Matanuska Electric Association (MEA) is studying new routes for a proposed transmission line upgrade after the city of Wasilla, Alaska, objected to the 80-foot power poles that would be required to support a 115-kV line to carry power from a new generation facility.
The transmission line, which would have been an upgrade of an existing facility with 45-foot towers, was to bring power to Wasilla from the utility’s new Eklutna generation station that is being built on the northern end of the municipality of Anchorage.
“Wasilla has encouraged several major transportation corridors to go through the center of the community to help drive their businesses,” an MEA spokesperson told TransmissionHub Jan. 11. “Now, we need to increase our distribution presence to serve all of those businesses.”
The utility’s analysis indicated the best way to do that was to follow an existing right-of-way (ROW) along the George Parks Highway, which runs through the middle of Wasilla. At an estimated cost of $3.8m, upgrading the existing line was the utility’s “least cost” option. However, MEA revised its plans when city leaders objected to the taller towers along one of the city’s main traffic arterials.
“We have decided to back off of that route and are looking at other routes where we can bypass the city of Wasilla with the transmission lines and yet still tie into the substation that primarily serves Wasilla,” the spokesperson said. “We’re looking at other possible routing options that take advantage of other nearby rights-of-way.”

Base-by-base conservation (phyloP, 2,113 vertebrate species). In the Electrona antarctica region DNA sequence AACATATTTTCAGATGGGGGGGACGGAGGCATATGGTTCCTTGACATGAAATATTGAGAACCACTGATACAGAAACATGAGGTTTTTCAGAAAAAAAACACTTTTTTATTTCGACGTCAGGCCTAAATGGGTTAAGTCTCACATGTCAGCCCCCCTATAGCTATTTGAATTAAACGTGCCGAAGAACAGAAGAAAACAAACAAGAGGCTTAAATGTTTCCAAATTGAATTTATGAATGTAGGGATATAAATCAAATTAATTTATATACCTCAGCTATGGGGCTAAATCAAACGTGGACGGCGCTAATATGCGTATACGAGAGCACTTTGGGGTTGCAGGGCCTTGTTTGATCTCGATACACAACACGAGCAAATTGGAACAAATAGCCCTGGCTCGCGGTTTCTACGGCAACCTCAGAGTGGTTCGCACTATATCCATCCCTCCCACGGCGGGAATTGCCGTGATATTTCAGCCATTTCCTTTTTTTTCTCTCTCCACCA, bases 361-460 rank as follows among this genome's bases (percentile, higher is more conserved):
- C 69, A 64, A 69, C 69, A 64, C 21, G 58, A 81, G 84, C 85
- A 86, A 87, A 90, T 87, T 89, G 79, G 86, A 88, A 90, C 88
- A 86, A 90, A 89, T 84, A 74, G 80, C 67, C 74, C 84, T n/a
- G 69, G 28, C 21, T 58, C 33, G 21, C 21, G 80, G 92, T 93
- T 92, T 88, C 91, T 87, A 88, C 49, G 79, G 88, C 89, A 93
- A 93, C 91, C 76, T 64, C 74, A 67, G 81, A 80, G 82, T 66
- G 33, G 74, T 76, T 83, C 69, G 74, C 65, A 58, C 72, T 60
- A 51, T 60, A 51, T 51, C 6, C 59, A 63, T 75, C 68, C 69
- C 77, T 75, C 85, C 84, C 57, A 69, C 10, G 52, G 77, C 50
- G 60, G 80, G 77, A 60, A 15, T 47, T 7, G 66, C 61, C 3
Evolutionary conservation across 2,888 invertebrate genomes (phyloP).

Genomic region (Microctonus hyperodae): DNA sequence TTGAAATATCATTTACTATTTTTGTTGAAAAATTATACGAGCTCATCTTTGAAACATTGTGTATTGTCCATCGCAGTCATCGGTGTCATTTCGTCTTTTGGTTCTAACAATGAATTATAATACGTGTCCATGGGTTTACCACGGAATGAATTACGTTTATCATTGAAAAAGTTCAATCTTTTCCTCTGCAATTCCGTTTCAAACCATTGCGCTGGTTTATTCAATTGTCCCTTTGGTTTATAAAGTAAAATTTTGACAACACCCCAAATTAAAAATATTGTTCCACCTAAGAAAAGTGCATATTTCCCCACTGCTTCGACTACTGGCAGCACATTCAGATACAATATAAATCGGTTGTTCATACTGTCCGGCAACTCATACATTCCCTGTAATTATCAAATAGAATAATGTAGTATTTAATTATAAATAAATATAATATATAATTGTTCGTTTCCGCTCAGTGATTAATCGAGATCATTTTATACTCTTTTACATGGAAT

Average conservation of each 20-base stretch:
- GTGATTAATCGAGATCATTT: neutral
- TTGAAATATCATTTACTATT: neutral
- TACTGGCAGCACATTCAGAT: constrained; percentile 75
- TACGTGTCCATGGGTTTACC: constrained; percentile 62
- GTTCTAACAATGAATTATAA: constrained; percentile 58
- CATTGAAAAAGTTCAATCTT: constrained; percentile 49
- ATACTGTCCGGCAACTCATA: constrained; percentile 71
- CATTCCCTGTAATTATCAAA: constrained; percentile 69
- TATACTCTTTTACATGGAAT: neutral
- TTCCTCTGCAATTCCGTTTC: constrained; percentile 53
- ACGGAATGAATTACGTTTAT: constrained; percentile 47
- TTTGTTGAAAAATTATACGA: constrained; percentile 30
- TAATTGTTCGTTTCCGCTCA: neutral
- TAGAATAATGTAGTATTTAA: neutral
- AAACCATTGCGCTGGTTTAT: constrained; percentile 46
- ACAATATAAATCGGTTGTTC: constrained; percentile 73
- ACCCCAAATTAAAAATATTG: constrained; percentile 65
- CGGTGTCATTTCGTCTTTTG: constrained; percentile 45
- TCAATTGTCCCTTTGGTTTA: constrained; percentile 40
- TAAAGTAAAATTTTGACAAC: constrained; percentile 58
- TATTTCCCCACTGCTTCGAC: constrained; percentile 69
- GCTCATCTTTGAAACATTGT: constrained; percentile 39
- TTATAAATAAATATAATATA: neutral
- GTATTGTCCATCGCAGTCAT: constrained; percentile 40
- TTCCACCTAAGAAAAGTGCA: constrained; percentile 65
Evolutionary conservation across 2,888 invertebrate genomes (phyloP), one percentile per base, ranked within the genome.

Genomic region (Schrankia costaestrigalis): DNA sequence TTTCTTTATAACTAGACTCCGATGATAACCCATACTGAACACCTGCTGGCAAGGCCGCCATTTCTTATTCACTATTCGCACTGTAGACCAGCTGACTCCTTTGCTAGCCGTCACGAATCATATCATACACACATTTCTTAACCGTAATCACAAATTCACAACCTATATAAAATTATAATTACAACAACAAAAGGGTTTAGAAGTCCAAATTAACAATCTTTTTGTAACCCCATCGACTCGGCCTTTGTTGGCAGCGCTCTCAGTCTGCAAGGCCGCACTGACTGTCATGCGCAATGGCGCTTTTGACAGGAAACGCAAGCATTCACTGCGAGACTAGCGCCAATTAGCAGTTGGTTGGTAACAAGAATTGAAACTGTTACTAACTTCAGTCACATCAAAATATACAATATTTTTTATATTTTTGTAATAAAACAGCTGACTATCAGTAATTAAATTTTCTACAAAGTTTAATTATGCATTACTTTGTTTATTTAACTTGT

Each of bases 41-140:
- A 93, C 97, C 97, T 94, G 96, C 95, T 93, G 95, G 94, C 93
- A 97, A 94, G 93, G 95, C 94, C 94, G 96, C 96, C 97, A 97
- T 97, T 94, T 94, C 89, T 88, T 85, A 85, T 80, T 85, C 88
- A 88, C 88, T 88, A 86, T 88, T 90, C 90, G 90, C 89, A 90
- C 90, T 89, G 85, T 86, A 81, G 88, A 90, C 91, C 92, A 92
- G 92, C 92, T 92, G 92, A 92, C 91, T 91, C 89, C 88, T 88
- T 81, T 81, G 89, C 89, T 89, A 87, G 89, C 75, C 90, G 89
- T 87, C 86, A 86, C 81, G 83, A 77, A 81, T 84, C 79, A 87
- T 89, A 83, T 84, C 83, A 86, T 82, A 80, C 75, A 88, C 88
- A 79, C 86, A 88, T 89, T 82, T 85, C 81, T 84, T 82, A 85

MEA plans to build the new transmission needed to carry the power in two phases. The first phase is a new 20-mile, double-circuit transmission line from the switchyard adjacent to the generation station to MEA’s Hospital substation near the Mat-Su Regional Medical Center in Palmer, Alaska. That line would be built to 230-kV standards but would initially be operated at 115-kV.
The second, shorter transmission line, which will connect the Hospital substation to the Herning substation in downtown Wasilla is the line that would have gone through town. MEA is evaluating four options, which range from 6.4 miles to 12.9 miles in length, and with estimated price tags ranging from $5.7m to $9m.
The utility is building the new generation station and transmission to accommodate growth in the area northeast of Anchorage.
“The new generation station is intended to serve communities from Eagle River north to Talkeetna,” the spokesperson said, noting that the area is approximately the size of West Virginia.
The new generation station will employ Wärtsilä generation technology, a dual-fuel technology that primarily relies on a mix of 99% natural gas and 1% diesel fuel for normal operations, but which can seamlessly switch to diesel fuel when needed.
MEA plans to pour the concrete foundations for the power blocks in March, to allow sufficient time for the material to cure before the two generation units are delivered and installed, which is scheduled for September and October.
The facility will generate 170 MW of power when completed in 2014. The cost of the project, including generation and transmission, is estimated to be $265m.